A Role for Bottom-Up Alpha Oscillations in Temporal Integration

Golan Karvat, Ayelet N. Landau

Research output: Contribution to journalArticlepeer-review

3 Scopus citations

Abstract

Neural oscillations in the 8-12 Hz alpha band are thought to represent top-down inhibitory control and to influence temporal resolution: Individuals with faster peak frequencies segregate stimuli appearing closer in time. Recently, this theory has been challenged. Here, we investigate a special case in which alpha does not correlate with temporal resolution: when stimuli are presented amidst strong visual drive. Based on findings regarding alpha rhythmogenesis and wave spatial propagation, we suggest that stimulus-induced, bottom-up alpha oscillations play a role in temporal integration. We propose a theoretical model, informed by visual persistence, lateral inhibition, and network refractory periods, and simulate physiologically plausible scenarios of the interaction between bottom-up alpha and the temporal segregation. Our simulations reveal that different features of oscillations, including frequency, phase, and power, can influence temporal perception and provide a theoretically informed starting point for future empirical studies.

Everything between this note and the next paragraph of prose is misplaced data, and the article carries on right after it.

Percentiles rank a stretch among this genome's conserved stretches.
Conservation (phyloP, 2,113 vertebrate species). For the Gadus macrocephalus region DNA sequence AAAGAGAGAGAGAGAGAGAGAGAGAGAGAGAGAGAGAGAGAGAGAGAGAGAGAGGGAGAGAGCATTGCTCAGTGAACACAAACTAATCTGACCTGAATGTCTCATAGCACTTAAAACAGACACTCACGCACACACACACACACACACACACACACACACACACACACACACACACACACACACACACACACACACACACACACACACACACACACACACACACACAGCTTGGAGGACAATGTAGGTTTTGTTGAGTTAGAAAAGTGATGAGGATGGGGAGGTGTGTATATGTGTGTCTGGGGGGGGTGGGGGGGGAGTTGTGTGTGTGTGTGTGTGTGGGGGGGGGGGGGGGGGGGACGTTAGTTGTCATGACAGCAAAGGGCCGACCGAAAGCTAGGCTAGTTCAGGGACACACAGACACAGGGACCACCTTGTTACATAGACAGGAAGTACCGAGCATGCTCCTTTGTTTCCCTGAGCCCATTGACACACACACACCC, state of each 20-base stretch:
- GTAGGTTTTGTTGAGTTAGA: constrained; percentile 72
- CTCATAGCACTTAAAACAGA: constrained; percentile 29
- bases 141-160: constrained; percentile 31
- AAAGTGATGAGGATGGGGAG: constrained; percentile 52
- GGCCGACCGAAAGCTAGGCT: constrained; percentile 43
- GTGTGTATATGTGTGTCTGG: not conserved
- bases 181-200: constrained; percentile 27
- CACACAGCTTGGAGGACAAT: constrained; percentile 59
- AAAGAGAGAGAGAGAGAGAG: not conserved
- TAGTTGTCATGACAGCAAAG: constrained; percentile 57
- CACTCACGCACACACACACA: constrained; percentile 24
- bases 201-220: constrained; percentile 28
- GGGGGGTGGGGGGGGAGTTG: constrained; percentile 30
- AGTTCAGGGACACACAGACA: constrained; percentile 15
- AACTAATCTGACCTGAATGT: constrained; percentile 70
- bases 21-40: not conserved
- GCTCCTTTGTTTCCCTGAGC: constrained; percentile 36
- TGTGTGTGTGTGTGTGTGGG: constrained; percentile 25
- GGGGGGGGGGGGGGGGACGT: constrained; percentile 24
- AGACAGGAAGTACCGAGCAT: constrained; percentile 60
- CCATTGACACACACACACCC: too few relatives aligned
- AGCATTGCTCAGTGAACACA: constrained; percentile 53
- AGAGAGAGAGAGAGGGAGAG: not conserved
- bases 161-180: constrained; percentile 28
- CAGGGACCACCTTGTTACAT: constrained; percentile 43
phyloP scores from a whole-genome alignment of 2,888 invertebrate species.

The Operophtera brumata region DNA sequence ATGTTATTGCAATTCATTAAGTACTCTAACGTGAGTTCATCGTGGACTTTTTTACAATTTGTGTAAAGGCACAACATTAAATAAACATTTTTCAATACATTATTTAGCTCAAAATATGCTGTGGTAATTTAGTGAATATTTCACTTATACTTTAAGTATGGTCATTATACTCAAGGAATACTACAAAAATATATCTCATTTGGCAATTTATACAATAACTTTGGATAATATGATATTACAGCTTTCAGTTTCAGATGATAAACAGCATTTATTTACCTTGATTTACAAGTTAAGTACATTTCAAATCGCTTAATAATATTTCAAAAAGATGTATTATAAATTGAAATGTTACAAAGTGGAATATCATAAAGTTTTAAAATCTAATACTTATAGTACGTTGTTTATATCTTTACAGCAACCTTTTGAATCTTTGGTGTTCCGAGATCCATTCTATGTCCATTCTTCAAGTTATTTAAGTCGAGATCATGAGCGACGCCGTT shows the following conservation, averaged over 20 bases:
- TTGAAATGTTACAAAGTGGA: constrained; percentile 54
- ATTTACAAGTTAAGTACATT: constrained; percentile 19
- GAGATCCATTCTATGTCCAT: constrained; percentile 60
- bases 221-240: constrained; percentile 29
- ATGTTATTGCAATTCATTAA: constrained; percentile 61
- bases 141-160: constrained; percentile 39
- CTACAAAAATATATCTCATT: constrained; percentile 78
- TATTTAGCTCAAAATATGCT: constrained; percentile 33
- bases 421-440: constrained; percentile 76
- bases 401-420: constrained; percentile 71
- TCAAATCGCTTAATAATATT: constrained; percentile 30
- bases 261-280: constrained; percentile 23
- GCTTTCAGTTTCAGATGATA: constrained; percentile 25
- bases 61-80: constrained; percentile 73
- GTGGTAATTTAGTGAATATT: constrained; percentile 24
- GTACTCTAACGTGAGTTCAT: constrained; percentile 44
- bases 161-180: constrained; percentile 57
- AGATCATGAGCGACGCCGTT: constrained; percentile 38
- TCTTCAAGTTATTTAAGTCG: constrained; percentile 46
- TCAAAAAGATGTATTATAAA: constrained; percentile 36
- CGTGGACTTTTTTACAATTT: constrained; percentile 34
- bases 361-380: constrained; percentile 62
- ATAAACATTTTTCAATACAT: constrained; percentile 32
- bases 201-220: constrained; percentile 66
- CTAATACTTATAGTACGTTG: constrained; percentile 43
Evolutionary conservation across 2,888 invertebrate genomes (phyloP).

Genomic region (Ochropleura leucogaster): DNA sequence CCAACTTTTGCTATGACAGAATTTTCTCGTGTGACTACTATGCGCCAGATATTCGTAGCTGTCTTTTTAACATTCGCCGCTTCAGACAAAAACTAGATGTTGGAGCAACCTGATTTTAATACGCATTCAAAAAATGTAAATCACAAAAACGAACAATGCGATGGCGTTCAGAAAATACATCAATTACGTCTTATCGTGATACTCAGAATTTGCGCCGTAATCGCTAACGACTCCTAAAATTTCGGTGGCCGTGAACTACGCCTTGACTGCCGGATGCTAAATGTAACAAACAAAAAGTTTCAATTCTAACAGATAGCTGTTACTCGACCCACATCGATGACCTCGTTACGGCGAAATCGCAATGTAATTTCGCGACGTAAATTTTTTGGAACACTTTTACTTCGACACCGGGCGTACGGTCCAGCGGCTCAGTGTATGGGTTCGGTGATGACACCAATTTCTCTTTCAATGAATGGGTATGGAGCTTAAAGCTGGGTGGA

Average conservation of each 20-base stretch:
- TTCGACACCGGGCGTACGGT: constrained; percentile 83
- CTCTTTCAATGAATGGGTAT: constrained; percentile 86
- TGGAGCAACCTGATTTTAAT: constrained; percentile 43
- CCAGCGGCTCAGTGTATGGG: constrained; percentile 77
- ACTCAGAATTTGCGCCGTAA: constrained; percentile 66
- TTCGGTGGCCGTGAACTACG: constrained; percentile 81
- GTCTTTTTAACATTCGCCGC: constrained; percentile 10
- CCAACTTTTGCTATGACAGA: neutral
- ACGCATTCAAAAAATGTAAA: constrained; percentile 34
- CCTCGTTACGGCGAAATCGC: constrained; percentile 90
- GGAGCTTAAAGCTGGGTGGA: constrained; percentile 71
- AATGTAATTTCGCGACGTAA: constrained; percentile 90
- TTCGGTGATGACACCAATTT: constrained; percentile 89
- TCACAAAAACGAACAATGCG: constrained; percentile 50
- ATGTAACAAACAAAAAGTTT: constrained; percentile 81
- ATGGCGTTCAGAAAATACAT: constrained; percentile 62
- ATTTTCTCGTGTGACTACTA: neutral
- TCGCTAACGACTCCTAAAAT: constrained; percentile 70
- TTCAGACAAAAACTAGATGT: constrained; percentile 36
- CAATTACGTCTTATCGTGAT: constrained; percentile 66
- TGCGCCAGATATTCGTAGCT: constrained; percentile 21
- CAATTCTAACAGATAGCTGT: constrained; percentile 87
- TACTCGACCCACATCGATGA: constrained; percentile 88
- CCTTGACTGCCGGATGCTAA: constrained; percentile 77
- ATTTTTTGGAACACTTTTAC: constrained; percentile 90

Original languageAmerican English
Pages (from-to)632-639
Number of pages8
JournalJournal of Cognitive Neuroscience
Volume36
Issue number4
DOIs
StatePublished - 1 Apr 2024

Bibliographical note

Publisher Copyright:
© 2023 Massachusetts Institute of Technology. Published under a Creative Commons Attribution 4.0 International (CC BY 4.0) license.

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